Replacement Cost vs Actual Cash Value: Insurance Terms to Know
When insuring your home or commercial building, you have a several options. You may hear terms like, Replacement Cost, Actual Cash Value, Market Value or Functional Replacement. While each of these options have their pros and cons, most people will choose either Replacement Cost or Actual Cash Value. So, what do these terms really mean? Let’s take a look so that you can make the best decision when purchasing property coverage.
Many people believe if they buy a Replacement Cost policy, and they have a total loss of their home or building that the insurance company will replace it no matter what it costs to rebuild. Unfortunately, that is not always true. The truth is, at the time of loss the insurance company will replace your home or building on the same premises with another structure of comparable material and quality up to the limit of insurance stated on the policy.
That last part is very important to understand. Every company will insure your building based on a Replacement Cost Estimate of your structure, either done by them or a third party. They will use that estimate to determine the limit of insurance for the policy. This limit of insurance is the most they will pay for any one loss. In turn, this will determine how much you will pay for your building’s coverage. However, they will not pay more than that amount. If the replacement cost estimate is not correct, you can find yourself not being able to rebuild.
It is always a good idea to find out the average per square foot cost of construction in your area to see if the estimate is adequate for your structure. This can be done by calling a reputable contractor or a building association in your area. It is also important to tell your agent about any additions or remodeling projects you do on your building in order to keep the estimate and insurance limits adequate.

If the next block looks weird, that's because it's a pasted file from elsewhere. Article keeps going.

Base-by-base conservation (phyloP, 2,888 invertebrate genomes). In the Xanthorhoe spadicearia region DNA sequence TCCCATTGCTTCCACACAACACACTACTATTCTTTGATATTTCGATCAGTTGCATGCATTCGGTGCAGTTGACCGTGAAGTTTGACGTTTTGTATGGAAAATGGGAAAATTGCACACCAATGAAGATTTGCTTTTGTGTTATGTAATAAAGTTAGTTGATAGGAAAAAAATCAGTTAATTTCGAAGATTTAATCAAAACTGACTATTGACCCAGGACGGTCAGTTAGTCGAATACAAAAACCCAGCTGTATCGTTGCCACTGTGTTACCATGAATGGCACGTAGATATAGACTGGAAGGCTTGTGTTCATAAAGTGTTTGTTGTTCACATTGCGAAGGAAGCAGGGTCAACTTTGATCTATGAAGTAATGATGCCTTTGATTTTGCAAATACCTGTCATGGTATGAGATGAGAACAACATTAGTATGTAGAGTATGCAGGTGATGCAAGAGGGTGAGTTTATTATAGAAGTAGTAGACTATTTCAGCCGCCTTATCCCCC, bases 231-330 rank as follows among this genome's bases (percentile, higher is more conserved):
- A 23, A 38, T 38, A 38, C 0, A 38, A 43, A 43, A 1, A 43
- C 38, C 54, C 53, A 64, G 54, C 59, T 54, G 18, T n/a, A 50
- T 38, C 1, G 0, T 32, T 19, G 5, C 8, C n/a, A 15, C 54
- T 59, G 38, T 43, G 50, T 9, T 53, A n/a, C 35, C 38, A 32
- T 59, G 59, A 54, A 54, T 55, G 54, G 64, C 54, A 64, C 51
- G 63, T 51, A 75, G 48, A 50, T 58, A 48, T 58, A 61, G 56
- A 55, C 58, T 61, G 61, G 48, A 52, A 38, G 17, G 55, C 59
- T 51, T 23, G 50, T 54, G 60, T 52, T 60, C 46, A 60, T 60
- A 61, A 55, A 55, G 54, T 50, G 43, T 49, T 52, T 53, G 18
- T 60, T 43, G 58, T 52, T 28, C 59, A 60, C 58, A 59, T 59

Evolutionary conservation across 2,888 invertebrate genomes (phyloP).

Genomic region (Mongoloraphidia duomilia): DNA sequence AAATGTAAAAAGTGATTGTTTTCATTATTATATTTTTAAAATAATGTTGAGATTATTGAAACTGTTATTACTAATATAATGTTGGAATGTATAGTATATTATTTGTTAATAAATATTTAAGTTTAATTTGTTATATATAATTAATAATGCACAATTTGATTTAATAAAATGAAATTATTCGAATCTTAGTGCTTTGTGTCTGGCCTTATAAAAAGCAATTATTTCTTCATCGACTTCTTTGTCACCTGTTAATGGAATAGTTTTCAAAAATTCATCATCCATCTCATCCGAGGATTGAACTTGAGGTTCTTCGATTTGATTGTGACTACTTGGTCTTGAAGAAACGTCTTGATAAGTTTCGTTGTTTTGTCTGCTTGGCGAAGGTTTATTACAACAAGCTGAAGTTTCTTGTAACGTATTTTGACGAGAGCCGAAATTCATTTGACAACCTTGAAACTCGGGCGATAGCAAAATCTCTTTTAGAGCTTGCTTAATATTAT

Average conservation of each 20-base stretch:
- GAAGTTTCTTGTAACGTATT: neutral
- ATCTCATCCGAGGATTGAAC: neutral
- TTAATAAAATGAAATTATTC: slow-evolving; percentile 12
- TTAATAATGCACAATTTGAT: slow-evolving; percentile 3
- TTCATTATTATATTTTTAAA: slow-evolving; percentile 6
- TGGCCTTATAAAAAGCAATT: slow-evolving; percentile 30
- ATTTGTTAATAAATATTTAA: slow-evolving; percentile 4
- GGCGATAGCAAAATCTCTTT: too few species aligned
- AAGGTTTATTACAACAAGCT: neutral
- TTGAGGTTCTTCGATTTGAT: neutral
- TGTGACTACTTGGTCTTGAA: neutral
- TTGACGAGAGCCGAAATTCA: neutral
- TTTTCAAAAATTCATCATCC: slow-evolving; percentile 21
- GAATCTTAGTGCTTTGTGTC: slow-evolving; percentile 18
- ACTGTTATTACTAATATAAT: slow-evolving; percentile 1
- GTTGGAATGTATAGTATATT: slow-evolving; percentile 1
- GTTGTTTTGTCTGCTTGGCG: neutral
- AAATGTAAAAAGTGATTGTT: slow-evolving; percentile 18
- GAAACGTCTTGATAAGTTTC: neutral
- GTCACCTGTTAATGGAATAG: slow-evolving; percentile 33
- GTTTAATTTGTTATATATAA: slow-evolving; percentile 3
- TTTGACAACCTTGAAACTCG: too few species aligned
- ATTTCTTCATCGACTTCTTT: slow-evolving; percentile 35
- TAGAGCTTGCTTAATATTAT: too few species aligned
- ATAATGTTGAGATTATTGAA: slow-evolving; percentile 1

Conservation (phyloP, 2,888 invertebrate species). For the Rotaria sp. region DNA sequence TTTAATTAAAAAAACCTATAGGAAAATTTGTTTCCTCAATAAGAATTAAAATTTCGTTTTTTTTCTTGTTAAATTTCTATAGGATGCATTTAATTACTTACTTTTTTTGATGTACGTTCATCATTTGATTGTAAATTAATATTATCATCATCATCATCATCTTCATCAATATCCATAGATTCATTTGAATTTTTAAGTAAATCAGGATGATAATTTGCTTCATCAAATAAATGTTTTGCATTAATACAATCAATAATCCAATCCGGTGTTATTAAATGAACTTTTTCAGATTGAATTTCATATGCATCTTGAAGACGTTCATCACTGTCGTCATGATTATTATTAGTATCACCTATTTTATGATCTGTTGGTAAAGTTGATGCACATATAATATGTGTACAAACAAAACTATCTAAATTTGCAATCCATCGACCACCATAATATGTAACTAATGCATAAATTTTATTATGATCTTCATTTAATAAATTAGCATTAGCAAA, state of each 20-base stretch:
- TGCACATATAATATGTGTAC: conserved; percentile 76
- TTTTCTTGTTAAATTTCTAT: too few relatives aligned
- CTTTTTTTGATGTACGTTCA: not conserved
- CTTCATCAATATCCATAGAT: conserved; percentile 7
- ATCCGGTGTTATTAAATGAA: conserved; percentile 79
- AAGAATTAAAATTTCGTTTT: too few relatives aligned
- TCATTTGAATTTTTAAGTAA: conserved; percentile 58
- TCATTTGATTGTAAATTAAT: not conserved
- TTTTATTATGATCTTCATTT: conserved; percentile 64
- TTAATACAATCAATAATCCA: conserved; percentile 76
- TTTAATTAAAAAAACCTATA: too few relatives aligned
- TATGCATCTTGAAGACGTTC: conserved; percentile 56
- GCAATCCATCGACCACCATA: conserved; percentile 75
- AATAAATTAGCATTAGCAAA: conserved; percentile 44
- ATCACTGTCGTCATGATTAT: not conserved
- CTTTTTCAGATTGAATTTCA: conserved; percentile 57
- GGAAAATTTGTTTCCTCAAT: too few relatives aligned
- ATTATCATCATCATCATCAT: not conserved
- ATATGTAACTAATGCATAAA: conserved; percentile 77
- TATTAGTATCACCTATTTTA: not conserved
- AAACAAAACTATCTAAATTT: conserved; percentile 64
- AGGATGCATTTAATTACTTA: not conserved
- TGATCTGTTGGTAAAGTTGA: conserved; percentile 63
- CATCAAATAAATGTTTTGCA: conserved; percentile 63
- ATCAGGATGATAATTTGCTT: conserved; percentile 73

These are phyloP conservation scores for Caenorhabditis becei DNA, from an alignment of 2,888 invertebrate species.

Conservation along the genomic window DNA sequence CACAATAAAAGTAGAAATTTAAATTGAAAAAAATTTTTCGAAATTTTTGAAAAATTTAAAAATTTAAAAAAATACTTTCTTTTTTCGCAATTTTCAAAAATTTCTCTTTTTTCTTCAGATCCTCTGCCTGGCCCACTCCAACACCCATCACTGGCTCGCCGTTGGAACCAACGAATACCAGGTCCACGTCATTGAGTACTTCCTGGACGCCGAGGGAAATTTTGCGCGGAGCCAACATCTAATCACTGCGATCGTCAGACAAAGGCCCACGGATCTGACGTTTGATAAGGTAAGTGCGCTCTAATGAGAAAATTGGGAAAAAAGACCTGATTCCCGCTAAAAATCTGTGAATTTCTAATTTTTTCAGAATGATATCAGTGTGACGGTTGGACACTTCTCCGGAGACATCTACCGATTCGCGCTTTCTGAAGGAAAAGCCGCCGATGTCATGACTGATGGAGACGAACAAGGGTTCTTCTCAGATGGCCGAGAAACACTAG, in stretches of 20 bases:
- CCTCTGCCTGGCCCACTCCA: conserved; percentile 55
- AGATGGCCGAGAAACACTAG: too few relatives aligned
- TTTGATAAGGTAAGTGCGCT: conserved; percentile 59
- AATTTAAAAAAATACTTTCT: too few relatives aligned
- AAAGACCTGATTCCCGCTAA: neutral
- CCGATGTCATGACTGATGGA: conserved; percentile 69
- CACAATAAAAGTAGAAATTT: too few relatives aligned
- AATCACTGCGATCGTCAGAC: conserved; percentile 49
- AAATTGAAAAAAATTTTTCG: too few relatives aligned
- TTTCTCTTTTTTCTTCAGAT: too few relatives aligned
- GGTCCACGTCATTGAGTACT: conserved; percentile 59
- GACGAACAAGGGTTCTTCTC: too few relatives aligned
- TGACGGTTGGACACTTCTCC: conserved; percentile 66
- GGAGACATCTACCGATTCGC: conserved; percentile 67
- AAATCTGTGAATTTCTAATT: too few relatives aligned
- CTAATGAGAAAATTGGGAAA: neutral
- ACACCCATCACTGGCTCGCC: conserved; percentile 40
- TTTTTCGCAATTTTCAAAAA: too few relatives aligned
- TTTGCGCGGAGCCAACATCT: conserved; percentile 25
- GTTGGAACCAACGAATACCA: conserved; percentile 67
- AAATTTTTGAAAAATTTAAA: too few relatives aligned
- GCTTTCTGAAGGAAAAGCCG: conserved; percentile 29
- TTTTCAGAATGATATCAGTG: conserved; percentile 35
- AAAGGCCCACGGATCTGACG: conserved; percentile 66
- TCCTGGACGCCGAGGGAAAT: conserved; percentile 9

Now that we know what replacement cost is you might want to know how it differs from Guaranteed Replacement Cost or Broadened Replacement Cost. Many home and commercial insurance companies will have endorsements under one of these two names. While guaranteed replacement cost sounds better than broadened, it is generally the same thing. Most of the time these endorsements will give an extra amount of insurance above the limit shown on the policy. For example, your Replacement Cost limit is $200,000. If you were to add one of these endorsements to your policy, it would pay an extra $20,000 above that limit to replace your structure if needed. If you decide to add this to your policy, make sure your agent explains exactly what it does and the percentage above the limit of insurance it provides. There is no industry standard for this, and it can vary from company to company.
Actual Cash Value
Actual Cash Value is more difficult for many people to understand. The industry definition is the cost to replace the structure with like kind and quality, less depreciation. The depreciation part is what is most difficult to understand. If your house would cost $100,000 to replace with a new structure or similar type and quality and it was 30 years old, we would take $100,000 and subtract the depreciation of 30 years. You may be wondering what that number might be. Well, that depends on many factors. The main factor is how the structure was built. For example, a wood frame structure will not last as long as a steel or concrete structure. Therefore, a wood frame building will depreciate quicker. In our example, you might have an Actual Cash Value limit of insurance of $70,000 for the $100,000 replacement cost.
The most important thing to remember is that an Actual Cash Value policy will never provide you with enough money to replace your building or repair it without you spending an additional amount out of pocket.
You might be wondering why anyone would want to use this option. There are lot of reasons. If you purchase a building at an auction for $40,000 and the replacement cost is $200,000. It will be a lot cheaper to insure it at Actual Cash Value of $120,000, and you still protect your investment. Also, there are times when you may not wish to replace a building. In a Replacement Cost policy agreement, you must replace the building in order to receive the full limit of insurance for your claim. However, you do not have to replace your building with an Actual Cash Value policy to get the limit of insurance for you claim. Probably the most common reason people purchase an Actual Cash Value policy is to secure coverage on older structures that have not been extensively remodeled or updated. Many companies will only insure these types of buildings on an Actual Cash Value basis.
Do you want to learn which of these two types of polices are right for you? Call one of our advisors today.